The Massage Institute (Proprietors, Mr. and Mrs D. Edwin Booth), 30 Stuart Street, Dunedin. This institute was page 255 established in 1891, and is one of the finest and most up-to-date electro-massage and dry-hot-air establishments in New Zealand. It comprises four well-chosen apartments in a two-storied building aoutting on the street, and is furnished with all the latest appliances for electro-massage and dry-hot-air treatment. Hundreds of patients, suffering from ailments too numerous and varied to enumerate, annually pass through the institute, which enjoys the patronage of medical men of note in the colony. Lady patients are attended to by Mrs Booth, and male patients by Mr. Booth, both of whom have spent many years in a close study of their profession.
Mr. D. Edwin Booth was born in New York in 1868, and was educated in England for the medical profession. Before completing his course, however, he turned his attention to his present calling, and after making a thorough study of electro-massage and dry-hot-air, as well as other branches of treatment, he left for Australia. There, for a time, he continued his studies in anatomy, besides visiting some of the hospitals, and in 1891 he sailed for Dunedin to establish his present practice. At Sydney, New South Wales, in 1830, he married Miss Mary Mee, who for twelve years was a nurse in the London Hospital, and other London institutions. Mrs Booth ably assists her husband in his professional work.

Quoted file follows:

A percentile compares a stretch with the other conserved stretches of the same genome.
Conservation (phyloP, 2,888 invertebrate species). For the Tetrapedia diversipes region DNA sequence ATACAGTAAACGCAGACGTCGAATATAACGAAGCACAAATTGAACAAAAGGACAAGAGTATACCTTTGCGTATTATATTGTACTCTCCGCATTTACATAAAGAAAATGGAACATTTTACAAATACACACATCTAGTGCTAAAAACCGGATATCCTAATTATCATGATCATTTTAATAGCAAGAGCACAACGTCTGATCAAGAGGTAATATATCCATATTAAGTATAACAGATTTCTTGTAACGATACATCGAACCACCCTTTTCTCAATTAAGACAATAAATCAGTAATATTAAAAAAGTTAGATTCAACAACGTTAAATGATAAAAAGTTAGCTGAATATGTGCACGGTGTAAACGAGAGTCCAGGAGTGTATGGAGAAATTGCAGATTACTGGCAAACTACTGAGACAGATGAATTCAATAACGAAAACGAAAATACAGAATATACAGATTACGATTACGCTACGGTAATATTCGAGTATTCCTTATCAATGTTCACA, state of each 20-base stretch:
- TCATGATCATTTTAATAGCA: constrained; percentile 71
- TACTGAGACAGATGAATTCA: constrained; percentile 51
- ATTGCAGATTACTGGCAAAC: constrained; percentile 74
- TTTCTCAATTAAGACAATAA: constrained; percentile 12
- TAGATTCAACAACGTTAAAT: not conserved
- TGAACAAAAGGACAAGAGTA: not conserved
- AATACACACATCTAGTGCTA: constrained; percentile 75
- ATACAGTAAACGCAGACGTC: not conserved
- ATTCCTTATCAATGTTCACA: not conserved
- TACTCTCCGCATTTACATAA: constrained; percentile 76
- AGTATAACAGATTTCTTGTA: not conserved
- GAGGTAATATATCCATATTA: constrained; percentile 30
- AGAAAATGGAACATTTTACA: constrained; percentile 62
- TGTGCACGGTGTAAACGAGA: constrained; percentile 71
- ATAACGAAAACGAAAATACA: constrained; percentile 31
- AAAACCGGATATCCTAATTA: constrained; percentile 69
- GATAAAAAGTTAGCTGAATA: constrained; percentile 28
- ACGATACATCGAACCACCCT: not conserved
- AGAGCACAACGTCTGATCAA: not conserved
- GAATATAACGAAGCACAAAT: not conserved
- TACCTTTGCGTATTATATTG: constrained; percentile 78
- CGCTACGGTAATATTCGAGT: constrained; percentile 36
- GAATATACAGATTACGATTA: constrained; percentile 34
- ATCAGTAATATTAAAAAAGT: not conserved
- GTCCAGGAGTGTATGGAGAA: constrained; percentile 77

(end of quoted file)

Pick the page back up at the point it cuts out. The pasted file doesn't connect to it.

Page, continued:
Tallerman's System Of Dry Hot Air Being Applied To A Patient By Mr. D. E. Booth.
Stanton, William , Cancer Specialist, Stuart Street, Dunedin. Mr. Stanton is the son of a British naval officer, and was born at Hendon, near London, in 1838. For some years he studied for the medical profession, in London and Cambridge, but, discovering that he was possessed of great power as a magnetic healer, he changed his plans, and entered the magnetic institute of Dr. Elliot, Edgeware Road, London, where he spent seven years, going through a complete course in the study of magnetic healing. In 1858 Mr. Stanton sailed for Australia, where he practised his profession for about ten years, when he came to New Zealand. For about nine years he conducted a private hospital, in Auckland, for patients suffering from cancer, and in 1900 removed to Dunedin, where he has since acquired an extensive practice.
Wrigglesworth and Binns, photo.
Mr. W. Stanton.
Wrigglesworth and Binns, photo.
Mr. J. Johnson.
Mr. Johnson was born in Norway, in 1838, and served an apprenticeship with Morris, Gallus and Co., artificial limb-makers. He arrived in New Zealand in 1878, in the ship “Waips,” and ten years later started his present business. As a Freemason he is attached to Lodge Otago, 844, English Constitution, and he is also a member of the Dunedin Bowling Club. Mr. Johnson was married in 1880, to a daughter of Mr. John Stevens, an old colonist, and has five daughters and one son.